Author Bio: Jason Phillips is a regular contributor at many sites and mainly focuses on kids related topics. He also works for a site smiletutor.sg which offers online tuition services in Singapore.

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Top 10 Steps You Should Take to Respond to Cyberbullying

Guest Blogger, Carrie Goldman on behalf of  Kidguard

Cyberbullying is an issue that affects us all: grown men and women, teenagers, tweens, and even children. It can eat up a shocking number of mental and physical hours each day, especially given the amount of time we spend with screens.

No one is immune. Whether you are a female gamer, a celebrity, or just a kid trying to navigate the social scene on Instagram, you can encounter unparalleled levels of viciousness online.

According to the American Academy of Pediatrics, the average 8- to 10-year-old spends nearly 8 hours a day with different media, and older children and teens spend more than 11 hours per day.  About 75 percent of 12- to 17-year-olds own cell phones, and nearly all teenagers use text messaging.

As a result, kids and adults can access social media at any time of day or night.   In speaking recently with a group of young teens, they told me how thoughts of social media often consume their time. Anxious curiosity compels the students to seek out what others are saying about them.

“And even if no one is saying anything bad about me, I feel stressed out when I see pictures on Instagram of people hanging out, and I’m not there,” explained Ellen, an eighth grader at a Chicagoland school.

This phenomenon is called FOMO, or Fear Of Missing Out, and it affects both kids and adults who watch other people post about their social interactions online.  Even the kids and adults who have active, healthy social lives can feel paranoid about not being included in online conversations.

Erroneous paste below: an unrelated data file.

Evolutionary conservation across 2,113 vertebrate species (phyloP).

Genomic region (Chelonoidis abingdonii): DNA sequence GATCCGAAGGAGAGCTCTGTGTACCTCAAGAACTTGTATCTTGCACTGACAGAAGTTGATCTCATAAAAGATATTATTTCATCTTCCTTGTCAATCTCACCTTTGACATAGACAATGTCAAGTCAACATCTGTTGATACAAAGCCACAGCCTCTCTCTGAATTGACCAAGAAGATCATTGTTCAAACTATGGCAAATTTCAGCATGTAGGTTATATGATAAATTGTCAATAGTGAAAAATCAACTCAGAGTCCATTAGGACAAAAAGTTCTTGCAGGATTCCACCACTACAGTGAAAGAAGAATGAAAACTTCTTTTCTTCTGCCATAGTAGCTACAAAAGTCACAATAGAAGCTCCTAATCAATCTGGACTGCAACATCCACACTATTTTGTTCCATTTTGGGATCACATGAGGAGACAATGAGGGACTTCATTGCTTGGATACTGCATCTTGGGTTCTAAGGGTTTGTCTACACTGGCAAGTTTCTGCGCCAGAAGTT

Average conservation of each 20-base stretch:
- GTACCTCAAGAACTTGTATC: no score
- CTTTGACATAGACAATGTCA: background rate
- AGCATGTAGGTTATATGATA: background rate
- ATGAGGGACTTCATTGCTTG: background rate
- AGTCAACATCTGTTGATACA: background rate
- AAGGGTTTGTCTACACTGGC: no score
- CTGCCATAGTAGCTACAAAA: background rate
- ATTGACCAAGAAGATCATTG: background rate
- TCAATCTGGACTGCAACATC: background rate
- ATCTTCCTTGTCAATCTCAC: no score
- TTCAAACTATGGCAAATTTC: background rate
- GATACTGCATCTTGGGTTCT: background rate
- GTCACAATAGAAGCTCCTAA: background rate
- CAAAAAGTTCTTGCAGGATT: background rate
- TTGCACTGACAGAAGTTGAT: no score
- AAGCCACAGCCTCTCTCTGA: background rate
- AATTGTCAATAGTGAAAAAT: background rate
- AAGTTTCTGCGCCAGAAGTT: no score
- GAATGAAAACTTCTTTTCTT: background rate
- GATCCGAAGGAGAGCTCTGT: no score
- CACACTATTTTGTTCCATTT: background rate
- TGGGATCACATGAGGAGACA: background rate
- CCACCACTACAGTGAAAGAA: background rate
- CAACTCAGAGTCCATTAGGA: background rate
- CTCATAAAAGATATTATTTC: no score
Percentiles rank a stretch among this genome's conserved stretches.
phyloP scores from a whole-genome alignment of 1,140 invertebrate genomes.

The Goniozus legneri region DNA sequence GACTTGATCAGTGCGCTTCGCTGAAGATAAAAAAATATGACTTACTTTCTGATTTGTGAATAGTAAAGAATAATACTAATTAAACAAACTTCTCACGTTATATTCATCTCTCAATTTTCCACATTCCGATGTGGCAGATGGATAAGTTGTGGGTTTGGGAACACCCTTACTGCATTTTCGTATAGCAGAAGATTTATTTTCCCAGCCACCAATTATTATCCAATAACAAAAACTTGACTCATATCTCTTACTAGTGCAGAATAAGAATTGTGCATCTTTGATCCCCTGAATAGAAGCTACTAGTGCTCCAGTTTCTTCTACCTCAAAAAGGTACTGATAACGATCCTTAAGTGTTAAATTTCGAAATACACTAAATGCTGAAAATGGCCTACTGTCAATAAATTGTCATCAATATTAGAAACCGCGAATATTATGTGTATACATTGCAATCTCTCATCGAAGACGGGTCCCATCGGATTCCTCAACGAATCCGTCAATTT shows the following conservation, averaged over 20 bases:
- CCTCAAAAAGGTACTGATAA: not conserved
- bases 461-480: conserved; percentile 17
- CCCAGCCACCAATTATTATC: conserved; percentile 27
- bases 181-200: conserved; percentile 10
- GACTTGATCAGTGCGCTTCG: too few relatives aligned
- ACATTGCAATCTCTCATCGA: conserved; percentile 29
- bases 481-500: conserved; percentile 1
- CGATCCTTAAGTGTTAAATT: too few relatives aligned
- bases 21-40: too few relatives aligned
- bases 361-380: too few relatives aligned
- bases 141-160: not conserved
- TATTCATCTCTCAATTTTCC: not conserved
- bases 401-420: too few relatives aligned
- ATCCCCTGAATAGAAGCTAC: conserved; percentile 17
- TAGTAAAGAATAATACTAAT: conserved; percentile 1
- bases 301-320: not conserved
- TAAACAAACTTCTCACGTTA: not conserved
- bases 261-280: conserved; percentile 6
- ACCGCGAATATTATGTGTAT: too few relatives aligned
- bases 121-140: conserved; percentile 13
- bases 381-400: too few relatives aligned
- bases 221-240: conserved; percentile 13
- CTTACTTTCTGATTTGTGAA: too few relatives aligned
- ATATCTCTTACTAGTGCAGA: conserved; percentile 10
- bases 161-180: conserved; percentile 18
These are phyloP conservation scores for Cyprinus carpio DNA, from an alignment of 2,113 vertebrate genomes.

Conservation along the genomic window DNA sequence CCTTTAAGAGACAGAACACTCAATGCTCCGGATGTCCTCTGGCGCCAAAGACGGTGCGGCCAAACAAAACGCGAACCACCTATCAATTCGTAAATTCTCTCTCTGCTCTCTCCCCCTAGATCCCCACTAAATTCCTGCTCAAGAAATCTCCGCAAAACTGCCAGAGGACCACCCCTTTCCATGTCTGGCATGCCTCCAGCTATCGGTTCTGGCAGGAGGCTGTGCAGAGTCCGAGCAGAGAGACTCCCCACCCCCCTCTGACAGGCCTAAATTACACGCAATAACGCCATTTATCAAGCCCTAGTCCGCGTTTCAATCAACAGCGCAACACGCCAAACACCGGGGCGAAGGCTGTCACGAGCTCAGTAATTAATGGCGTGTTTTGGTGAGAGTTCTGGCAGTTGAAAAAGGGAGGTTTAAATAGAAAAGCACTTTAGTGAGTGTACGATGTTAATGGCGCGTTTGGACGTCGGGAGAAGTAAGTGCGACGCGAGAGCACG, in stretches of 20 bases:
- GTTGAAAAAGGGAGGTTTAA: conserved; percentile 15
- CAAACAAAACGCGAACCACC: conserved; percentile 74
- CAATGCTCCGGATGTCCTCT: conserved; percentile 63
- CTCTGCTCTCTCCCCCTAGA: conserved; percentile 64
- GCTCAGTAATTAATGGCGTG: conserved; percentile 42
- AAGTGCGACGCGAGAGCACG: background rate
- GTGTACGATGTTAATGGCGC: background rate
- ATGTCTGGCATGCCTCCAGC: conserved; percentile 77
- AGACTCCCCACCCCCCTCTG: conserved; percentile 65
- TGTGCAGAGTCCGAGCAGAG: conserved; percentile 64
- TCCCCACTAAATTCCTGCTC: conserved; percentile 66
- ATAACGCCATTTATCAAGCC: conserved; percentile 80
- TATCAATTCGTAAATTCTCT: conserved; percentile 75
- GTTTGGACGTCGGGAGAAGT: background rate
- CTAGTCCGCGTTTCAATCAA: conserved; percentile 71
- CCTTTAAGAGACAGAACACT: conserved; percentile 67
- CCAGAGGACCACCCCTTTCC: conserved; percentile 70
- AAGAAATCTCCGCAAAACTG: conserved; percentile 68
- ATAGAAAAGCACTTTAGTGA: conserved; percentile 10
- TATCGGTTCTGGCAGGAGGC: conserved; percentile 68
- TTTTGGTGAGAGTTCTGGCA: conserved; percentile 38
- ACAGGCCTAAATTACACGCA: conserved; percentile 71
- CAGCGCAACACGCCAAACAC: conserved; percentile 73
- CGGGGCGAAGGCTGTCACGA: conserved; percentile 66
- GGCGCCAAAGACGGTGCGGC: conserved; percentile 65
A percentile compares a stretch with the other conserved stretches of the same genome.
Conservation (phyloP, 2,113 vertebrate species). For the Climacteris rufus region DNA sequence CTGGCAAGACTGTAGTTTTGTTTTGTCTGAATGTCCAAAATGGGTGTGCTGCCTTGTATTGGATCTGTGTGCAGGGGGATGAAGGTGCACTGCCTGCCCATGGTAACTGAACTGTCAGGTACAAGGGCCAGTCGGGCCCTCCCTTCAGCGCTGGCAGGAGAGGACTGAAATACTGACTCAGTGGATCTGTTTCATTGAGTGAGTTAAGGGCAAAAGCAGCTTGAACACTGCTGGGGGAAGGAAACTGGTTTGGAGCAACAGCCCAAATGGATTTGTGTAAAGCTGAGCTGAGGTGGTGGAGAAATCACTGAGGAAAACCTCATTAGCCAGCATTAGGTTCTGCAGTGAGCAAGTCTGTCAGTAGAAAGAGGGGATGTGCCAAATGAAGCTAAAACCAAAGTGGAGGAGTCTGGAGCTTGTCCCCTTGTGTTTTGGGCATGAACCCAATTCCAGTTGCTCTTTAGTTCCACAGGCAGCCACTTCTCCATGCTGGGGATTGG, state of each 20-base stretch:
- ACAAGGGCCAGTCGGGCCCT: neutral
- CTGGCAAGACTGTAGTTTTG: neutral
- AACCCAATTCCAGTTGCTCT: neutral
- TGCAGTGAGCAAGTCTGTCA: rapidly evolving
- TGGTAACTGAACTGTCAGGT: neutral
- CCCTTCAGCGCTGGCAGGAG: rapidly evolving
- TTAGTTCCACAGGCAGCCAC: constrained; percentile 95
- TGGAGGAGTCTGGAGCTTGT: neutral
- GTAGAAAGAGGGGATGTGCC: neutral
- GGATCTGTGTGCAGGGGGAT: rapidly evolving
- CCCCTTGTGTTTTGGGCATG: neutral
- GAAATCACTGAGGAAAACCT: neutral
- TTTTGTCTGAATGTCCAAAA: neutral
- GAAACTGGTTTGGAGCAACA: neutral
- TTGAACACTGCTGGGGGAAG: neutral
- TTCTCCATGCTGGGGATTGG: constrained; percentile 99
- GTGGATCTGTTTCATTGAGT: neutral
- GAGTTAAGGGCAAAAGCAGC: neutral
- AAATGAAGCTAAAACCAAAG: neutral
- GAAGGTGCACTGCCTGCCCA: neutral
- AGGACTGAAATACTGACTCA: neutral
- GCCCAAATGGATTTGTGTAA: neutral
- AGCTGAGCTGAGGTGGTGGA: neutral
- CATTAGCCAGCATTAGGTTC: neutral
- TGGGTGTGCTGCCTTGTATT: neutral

FOMO is a separate issue from the victimization of cyberbullying, but both create anxiety and stress. These feelings can ramp up dramatically and include panic attacks and depression when you are being directly attacked online. First, take a moment to ascertain that you are actually being bullied instead of suffering from FOMO.

10 steps to take in response to cyberbullying

What Forms Does Cyberbullying Take?

  • Sending hurtful or threatening messages about another person
  • Posting sensitive, private information about a person for the purpose of hurting or embarrassing that person
  • Pretending to be someone else in order to make that person look bad and/or to intentionally exclude someone from an online group
  • Making cruel websites about a person
  • Spreading rumors online or through texting 

Some schools claim they are unable to respond to cyberbullying because the online misbehavior often takes place off school property.  But this excuse is no longer valid.

Justin Patchin, Ph.D., of the Cyberbullying Research Center, advises the following standards: schools CAN discipline students if their online expressions result in a “substantial disruption of the learning environment,” or if their actions “infringe upon the rights of another student (to feel safe, comfortable, and supported at school).”

Even if the cyberbullying takes place on sites that kids cannot access during school hours, such as Instagram, YikYak, Snapchat or Twitter, the school can take action if the effects of the cyberbullying spill over into the school environment.

Cyberbullying Intervention: Top Ten Steps to Take If Digital Attacks Are Happening

If you end up in a hostile situation, it can feel very overwhelming.  Having a plan can help you restore some control.  Here are the top ten steps you or your child should take in response to being cyberbullied, as recommended in my award-winning book on bullying:

1. Disengage immediately.  Bullies want a direct reaction, and if you retaliate, this behavior can make you culpable too.

2. Print out the evidence immediately before others can erase it. Be sure to do this before reporting the bullying. Download copies of any YouTube videos as evidence before the YouTube user who uploaded it can delete it.

3. Block/delete/ban the bullies.

4. Report bullying to the site or network on which it occurs.  They may deactivate the bully’s user account.

5. Consult an attorney to assess if there is a legal case.